Rebel Labour MP accuses regal Blair of being 'drunk on power'

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The Labour rebel MP Paul Marsden, who opposes the war in Afghanistan, has accused Tony Blair of acting like a king and heading a government "drunk on power".

Mr Marsden, who is on a fact-finding visit to refugee camps in Pakistan, warned that America's cluster bombs would "kill more children than terrorists" and predicted that 100,000 children could die because of the conflict. "They will die from poverty, disease and the war. Whether the life is taken in New York or Kabul, each one is precious," he said.

Writing in the journal of the Campaign group of left-wing MPs, Mr Marsden said the war had demonstrated that Britain has a "weak Parliament" dominated by a Prime Minister who retains the full powers of the state.

"The reason Tony Blair does not have to worry one jot about the mere details justifying this war is because he cannot be held to account for it in Parliament," he said. "Britain needs a written constitution to give Parliament the power to check and balance an executive drunk on power ...We cannot continue to have a regal Prime Minister and his shadowy courtiers dispensing patronage and power as they see fit."

Mr Marsden argued that the United Nations should set up an international criminal tribunal to indict those responsible for the 11 September attacks.

"It is understandable that people want revenge but that doesn't make it right. However, it is becoming increasingly clear that there are no clear aims to this war other than revenge," he said.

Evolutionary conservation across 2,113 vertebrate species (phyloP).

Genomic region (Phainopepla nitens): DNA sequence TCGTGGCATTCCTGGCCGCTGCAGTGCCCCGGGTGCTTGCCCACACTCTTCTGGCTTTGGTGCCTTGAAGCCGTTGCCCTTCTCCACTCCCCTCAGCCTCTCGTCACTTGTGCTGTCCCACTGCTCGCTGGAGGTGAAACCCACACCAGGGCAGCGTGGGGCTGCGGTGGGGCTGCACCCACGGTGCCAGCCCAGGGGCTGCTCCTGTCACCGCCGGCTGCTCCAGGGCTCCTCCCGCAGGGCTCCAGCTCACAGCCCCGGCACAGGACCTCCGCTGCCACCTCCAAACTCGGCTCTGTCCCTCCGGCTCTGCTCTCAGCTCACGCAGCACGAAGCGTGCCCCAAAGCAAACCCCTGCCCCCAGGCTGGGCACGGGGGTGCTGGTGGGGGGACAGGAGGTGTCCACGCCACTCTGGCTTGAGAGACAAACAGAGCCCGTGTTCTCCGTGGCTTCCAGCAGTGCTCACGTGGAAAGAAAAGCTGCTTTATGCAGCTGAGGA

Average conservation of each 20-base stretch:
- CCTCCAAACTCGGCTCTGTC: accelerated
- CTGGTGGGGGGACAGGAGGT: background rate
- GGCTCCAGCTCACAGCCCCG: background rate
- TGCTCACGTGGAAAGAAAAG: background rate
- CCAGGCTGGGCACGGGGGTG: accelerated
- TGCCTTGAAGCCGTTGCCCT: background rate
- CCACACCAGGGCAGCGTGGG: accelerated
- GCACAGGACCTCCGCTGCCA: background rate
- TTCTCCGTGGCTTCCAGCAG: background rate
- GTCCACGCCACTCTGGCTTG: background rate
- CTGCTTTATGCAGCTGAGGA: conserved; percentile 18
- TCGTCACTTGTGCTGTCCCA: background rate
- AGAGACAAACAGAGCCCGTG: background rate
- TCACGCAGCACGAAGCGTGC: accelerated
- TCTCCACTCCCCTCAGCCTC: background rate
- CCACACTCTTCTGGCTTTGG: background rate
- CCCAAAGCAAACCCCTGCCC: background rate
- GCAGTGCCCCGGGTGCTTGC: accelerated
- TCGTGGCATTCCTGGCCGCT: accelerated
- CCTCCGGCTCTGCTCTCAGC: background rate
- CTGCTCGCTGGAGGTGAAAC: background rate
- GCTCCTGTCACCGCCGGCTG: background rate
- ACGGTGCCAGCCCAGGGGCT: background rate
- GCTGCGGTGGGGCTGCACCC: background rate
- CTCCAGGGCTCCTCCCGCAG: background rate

The MP for Shrewsbury and Atcham has become a thorn in the Government's side after disclosing attempts by Labour whips to silence his criticism of the war. In the article, he described how the Chief Whip, Hilary Armstrong, "told me with a straight face that war was not simply a matter of conscience but simply government policy".

Another Labour MP, Alan Simpson, chairman of the Labour Against the War campaign, warned yesterday that Mr Blair's personal popularity could quickly melt away in a public backlash against Britain tying itself so closely to America. He told the political website "It's a very easy style to support if it's a consistently winning style, but the risk that it runs is if it all goes pear-shaped for you, then you're pretty much out on your own."

Describing Mr Blair as "the President", Mr Simpson said the war could kill off public support for Labour's domestic policies. "If you lose faith in what the President stands for, then you cease making excuses or concessions for aspects of other policies that don't feel right either," he said.